Unfortunately common sense went out the window in the Muldoon era. In the century before that central and local government had borrowed to build infrastructure of all sorts, bridges, tramways, railways, drainage schemes, etc. It made sense to get the users of the new infrastructure to pay for it rather than making their parents pay for it since it often takes a generation to build the infrastructure. Frequently interest was paid for solely from savings on future price increases for the land needed for the projects. It helped that interest rates were less than 5% and population growth was often more than that. Actually the introduction of the petrol tax may have signalled a shift in thinking about capital funding for infrastructure. Once that tax was introduced it became the sole source of capital for highway development and was frequently pilferred to provide capital to invest in the railways, notable in the decade after World War 2 and in the 1980s. We really need to rethink this widespread reliance on pay/go funding for infrastucture capital. It creates an undesireable incentive to sell the old to fund the new.

  56. John Key the Don Key 56

    The Labour party has invested wisely in buying back the assets that National sold when the going got tough (e.g. kiwirail) The national party has ever so kindly said that they won’t sell the assets in their FIRST term. Man, they really care about NZ owning NZ. They don’t care at ALL about getting rich quick.

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    Crosspost from Punakaiki Fund. New Investment: Populate One of our core motivations at Punakaiki Fund is being able to help and watch companies create a large number of sustainable new jobs. And one of the best people around at hiring… ...
    Lance WiggsBy Lance Wiggs
    11 hours ago
  • A piece of gratis media advice for Hilary Clinton
      Here’s some free media advice for Hilary Clinton now just trailing Donald Trump in the polls: Stop smiling and waving to “people you recognise” in the crowd. It’s insulting to everyone else, looks (and may well be) dishonest… ...
    11 hours ago
  • A piece of gratis media advice for Hilary Clinton
      Here’s some free media advice for Hilary Clinton now just trailing Donald Trump in the polls: Stop smiling and waving to “people you recognise” in the crowd. It’s insulting to everyone else, looks (and may well be) dishonest… ...
    11 hours ago
  • The Nuit Debout revolt in France: let the gems sparkle. . .
    by Denis Godard The movement of occupation of squares in France is [over] two weeks old. [1] Its evolution is difficult to predict, because it is open to many unforeseen events, even though its roots are deep. At this point… ...
    RedlineBy Admin
    11 hours ago
  • Open Government: Unilateral
    Back in April, State Services Minister Paula Bennett announced in an answer to a Parlaimentary written question that we were consulting the Open Government Secretariat about an extension to the deadline for submitting our action plan:While New Zealand's second Open… ...
    No Right TurnBy Idiot/Savant
    11 hours ago
  • Open Government: Unilateral
    Back in April, State Services Minister Paula Bennett announced in an answer to a Parlaimentary written question that we were consulting the Open Government Secretariat about an extension to the deadline for submitting our action plan:While New Zealand's second Open… ...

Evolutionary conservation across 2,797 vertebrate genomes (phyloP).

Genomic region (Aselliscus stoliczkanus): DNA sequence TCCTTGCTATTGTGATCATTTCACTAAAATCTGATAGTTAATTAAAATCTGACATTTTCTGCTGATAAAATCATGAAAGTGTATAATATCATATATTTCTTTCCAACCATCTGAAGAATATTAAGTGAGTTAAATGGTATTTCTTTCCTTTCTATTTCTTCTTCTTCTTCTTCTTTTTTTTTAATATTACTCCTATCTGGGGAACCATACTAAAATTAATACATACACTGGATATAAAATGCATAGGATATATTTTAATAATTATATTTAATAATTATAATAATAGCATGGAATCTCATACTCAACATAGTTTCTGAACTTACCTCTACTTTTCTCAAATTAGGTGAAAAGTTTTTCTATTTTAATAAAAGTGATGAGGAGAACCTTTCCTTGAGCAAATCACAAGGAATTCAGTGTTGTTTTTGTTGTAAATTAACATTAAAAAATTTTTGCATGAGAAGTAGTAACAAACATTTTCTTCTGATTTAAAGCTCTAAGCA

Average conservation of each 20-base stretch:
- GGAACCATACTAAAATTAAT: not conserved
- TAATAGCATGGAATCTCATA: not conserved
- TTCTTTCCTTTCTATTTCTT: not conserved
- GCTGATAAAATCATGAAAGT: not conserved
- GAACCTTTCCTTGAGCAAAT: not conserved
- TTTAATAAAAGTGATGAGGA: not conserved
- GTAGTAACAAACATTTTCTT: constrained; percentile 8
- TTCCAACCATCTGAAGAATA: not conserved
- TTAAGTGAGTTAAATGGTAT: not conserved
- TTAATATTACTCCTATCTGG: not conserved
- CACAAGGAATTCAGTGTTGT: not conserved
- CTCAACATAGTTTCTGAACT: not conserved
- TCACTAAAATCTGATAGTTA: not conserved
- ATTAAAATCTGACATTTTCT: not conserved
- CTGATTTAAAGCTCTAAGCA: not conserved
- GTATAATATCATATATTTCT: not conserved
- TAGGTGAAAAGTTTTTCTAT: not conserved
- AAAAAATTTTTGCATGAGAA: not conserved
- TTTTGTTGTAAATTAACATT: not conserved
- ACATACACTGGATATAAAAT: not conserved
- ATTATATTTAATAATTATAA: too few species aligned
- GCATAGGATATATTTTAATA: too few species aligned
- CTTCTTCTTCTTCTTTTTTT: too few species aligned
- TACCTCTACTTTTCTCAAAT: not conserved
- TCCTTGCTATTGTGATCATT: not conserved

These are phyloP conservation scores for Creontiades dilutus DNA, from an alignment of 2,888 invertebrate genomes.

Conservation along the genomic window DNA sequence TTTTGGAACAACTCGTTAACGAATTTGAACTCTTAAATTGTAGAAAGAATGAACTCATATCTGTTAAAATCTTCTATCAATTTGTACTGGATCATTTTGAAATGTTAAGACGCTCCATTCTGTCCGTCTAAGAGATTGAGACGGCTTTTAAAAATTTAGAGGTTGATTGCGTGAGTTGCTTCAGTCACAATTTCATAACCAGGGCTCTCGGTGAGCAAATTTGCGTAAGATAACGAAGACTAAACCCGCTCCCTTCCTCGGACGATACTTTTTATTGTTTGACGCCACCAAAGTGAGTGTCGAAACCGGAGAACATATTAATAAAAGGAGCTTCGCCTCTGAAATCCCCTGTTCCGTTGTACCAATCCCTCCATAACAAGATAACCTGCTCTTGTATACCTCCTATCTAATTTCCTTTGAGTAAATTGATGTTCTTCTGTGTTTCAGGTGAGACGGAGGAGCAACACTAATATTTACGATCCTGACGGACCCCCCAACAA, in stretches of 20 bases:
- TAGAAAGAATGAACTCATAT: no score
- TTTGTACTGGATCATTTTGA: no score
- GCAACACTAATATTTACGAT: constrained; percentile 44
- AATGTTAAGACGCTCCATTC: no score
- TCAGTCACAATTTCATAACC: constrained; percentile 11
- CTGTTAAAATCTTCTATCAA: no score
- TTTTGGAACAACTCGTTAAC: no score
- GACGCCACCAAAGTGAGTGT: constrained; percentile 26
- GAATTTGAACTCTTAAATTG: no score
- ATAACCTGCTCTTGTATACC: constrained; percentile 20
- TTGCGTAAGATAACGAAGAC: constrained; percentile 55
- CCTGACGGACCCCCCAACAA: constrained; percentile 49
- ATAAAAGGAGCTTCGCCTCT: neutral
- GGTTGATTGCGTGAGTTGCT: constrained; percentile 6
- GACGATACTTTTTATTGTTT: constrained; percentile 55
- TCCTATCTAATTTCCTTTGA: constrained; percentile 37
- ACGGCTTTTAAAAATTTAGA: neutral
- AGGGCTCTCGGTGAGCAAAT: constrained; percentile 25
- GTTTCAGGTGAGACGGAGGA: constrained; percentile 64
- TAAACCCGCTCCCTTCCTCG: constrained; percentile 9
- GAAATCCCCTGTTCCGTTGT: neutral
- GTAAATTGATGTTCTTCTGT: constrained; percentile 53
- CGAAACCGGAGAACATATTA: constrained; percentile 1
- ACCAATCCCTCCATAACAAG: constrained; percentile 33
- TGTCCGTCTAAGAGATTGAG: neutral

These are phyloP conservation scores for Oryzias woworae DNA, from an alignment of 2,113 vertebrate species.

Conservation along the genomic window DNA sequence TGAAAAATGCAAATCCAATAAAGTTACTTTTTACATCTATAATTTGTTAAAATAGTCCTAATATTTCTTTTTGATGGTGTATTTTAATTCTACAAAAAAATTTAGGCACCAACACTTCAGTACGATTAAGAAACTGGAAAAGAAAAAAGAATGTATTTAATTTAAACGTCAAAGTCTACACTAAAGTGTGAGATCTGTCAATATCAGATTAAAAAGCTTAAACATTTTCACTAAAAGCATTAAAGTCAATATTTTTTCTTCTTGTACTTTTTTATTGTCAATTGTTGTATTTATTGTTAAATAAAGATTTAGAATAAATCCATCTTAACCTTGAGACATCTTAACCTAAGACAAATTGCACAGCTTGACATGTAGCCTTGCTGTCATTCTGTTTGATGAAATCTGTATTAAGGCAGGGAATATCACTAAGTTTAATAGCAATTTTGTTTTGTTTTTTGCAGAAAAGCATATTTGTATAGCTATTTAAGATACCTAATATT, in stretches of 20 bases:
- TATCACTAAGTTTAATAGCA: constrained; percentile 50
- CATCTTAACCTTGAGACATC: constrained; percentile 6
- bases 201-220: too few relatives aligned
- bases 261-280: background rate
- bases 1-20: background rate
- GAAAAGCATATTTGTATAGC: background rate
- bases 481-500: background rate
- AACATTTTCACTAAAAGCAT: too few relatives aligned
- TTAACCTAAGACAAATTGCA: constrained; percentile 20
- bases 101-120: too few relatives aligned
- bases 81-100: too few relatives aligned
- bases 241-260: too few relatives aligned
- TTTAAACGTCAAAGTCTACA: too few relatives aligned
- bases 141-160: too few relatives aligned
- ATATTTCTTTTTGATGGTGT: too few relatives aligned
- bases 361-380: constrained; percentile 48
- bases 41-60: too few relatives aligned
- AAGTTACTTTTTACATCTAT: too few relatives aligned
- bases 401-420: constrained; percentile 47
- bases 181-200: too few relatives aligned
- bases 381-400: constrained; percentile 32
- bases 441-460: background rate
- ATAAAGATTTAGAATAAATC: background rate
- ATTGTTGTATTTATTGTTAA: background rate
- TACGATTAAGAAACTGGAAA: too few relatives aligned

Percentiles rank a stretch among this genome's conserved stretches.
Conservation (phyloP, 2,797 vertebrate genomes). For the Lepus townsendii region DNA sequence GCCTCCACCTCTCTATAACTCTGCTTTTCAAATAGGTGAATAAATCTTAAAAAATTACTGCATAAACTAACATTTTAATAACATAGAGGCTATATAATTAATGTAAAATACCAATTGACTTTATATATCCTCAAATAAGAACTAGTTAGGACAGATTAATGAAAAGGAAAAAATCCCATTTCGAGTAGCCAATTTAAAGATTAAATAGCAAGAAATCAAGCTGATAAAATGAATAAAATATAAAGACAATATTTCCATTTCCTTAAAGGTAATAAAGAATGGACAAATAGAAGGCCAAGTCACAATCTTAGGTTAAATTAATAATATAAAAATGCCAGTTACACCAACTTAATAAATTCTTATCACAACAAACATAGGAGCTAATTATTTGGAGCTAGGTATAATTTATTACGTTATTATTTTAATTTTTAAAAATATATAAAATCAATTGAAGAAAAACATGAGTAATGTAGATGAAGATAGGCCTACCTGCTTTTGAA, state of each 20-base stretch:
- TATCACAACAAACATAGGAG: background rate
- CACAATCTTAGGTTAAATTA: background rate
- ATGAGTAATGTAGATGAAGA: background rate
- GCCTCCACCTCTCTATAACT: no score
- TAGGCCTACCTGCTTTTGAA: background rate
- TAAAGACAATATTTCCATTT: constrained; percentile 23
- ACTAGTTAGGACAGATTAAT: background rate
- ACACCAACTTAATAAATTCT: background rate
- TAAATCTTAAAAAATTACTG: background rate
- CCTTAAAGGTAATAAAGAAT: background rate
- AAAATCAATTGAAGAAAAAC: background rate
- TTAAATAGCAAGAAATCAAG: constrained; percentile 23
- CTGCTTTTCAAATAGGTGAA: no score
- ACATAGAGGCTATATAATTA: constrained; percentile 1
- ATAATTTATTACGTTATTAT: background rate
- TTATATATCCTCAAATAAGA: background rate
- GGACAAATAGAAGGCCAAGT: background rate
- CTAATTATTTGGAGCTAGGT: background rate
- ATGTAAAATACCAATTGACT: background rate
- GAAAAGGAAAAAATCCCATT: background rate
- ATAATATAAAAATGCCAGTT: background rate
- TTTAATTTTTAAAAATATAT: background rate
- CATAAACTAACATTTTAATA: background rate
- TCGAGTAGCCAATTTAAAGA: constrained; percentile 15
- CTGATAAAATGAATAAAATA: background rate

No Right TurnBy Idiot/Savant
    11 hours ago
  • What I’m looking for in Budget 2016 – A better start for our tamariki
    Ensuring the best start for our tamariki is a priority for me in everything I do. And so in Budget 2016, my first budget as an MP, I looking for the Government to make a real investment in the wellbeing… ...
    frogblogBy Marama Davidson
    11 hours ago
  • Free the Wicklow 2
    Protests around the imprisonment of these two activists are taking place around Ireland and also in Britain.  Anyone fancy organising something at the Irish embassy in Wellington  There is also an Irish consulate in Auckland. ...
    RedlineBy Admin
    11 hours ago
  • DIY Touring The World: New Zealand
    New Zealand has a small population, few places to play and not much money for touring bands - but you can’t beat the beautiful landscapes, hidden gem venues and fantastic audiences. Music impresario Ian Jorgensen has been touring bands… ...
    11 hours ago
  • We are all socialists now
    A mass government house-building programme is a favourite policy of the left for solving the Auckland housing crisis. Use cheap government capital, build affordable, energy-efficient homes, mass produce them to get efficiencies of scale, and get people back into owning… ...
    No Right TurnBy Idiot/Savant
    11 hours ago
  • We are all socialists now
    A mass government house-building programme is a favourite policy of the left for solving the Auckland housing crisis. Use cheap government capital, build affordable, energy-efficient homes, mass produce them to get efficiencies of scale, and get people back into owning… ...
    No Right TurnBy Idiot/Savant
    11 hours ago
  • Protected: Tributes to Dame Margaret Sparrow
    This post is password protected. You must visit the website and enter the password to continue reading.Filed under: Uncategorized ...
    ALRANZBy ALRANZ
    11 hours ago
  • New Zealand and New Zealand
    There’s a 2009 sci-fi novel by China Miéville called The City and the City. The action takes place in two separate cities which overlap each other geographically, but the denizens of each city is compelled to ‘Unsee’ things they see happening in… ...
    DimPostBy danylmc
    12 hours ago
  • New Zealand and New Zealand
    There’s a 2009 sci-fi novel by China Miéville called The City and the City. The action takes place in two separate cities which overlap each other geographically, but the denizens of each city is compelled to ‘Unsee’ things they see happening in… ...